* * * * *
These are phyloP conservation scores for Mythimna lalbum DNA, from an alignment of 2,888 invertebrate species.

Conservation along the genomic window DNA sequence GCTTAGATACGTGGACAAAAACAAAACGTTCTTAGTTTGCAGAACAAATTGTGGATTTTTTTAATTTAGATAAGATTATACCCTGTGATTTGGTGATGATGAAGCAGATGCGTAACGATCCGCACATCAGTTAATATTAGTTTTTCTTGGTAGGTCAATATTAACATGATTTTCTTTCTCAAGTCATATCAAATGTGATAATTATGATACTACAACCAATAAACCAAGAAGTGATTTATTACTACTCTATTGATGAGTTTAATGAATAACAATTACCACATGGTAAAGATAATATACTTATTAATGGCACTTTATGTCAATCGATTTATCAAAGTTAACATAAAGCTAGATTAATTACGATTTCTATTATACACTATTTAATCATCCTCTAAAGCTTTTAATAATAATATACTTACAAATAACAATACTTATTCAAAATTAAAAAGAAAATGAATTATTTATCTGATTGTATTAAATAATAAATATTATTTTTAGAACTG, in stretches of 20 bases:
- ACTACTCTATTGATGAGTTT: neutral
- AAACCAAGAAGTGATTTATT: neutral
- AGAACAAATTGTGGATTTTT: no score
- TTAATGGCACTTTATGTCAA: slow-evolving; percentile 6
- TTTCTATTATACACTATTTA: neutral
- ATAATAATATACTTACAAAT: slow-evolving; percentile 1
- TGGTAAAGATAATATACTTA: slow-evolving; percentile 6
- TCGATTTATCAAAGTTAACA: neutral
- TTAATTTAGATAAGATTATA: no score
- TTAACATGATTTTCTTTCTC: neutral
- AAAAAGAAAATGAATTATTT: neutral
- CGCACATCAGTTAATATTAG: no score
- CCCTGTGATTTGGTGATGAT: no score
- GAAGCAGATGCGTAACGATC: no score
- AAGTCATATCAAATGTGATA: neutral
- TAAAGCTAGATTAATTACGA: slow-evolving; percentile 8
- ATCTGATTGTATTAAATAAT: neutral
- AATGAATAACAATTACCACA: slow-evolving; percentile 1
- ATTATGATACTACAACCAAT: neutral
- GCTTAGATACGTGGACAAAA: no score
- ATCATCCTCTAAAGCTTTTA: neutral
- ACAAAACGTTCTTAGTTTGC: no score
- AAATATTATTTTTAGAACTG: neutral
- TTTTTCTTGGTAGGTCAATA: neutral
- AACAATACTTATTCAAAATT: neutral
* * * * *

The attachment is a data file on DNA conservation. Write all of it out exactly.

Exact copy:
These are phyloP conservation scores for Mythimna lalbum DNA, from an alignment of 2,888 invertebrate species.

Conservation along the genomic window DNA sequence GCTTAGATACGTGGACAAAAACAAAACGTTCTTAGTTTGCAGAACAAATTGTGGATTTTTTTAATTTAGATAAGATTATACCCTGTGATTTGGTGATGATGAAGCAGATGCGTAACGATCCGCACATCAGTTAATATTAGTTTTTCTTGGTAGGTCAATATTAACATGATTTTCTTTCTCAAGTCATATCAAATGTGATAATTATGATACTACAACCAATAAACCAAGAAGTGATTTATTACTACTCTATTGATGAGTTTAATGAATAACAATTACCACATGGTAAAGATAATATACTTATTAATGGCACTTTATGTCAATCGATTTATCAAAGTTAACATAAAGCTAGATTAATTACGATTTCTATTATACACTATTTAATCATCCTCTAAAGCTTTTAATAATAATATACTTACAAATAACAATACTTATTCAAAATTAAAAAGAAAATGAATTATTTATCTGATTGTATTAAATAATAAATATTATTTTTAGAACTG, in stretches of 20 bases:
- ACTACTCTATTGATGAGTTT: neutral
- AAACCAAGAAGTGATTTATT: neutral
- AGAACAAATTGTGGATTTTT: no score
- TTAATGGCACTTTATGTCAA: slow-evolving; percentile 6
- TTTCTATTATACACTATTTA: neutral
- ATAATAATATACTTACAAAT: slow-evolving; percentile 1
- TGGTAAAGATAATATACTTA: slow-evolving; percentile 6
- TCGATTTATCAAAGTTAACA: neutral
- TTAATTTAGATAAGATTATA: no score
- TTAACATGATTTTCTTTCTC: neutral
- AAAAAGAAAATGAATTATTT: neutral
- CGCACATCAGTTAATATTAG: no score
- CCCTGTGATTTGGTGATGAT: no score
- GAAGCAGATGCGTAACGATC: no score
- AAGTCATATCAAATGTGATA: neutral
- TAAAGCTAGATTAATTACGA: slow-evolving; percentile 8
- ATCTGATTGTATTAAATAAT: neutral
- AATGAATAACAATTACCACA: slow-evolving; percentile 1
- ATTATGATACTACAACCAAT: neutral
- GCTTAGATACGTGGACAAAA: no score
- ATCATCCTCTAAAGCTTTTA: neutral
- ACAAAACGTTCTTAGTTTGC: no score
- AAATATTATTTTTAGAACTG: neutral
- TTTTTCTTGGTAGGTCAATA: neutral
- AACAATACTTATTCAAAATT: neutral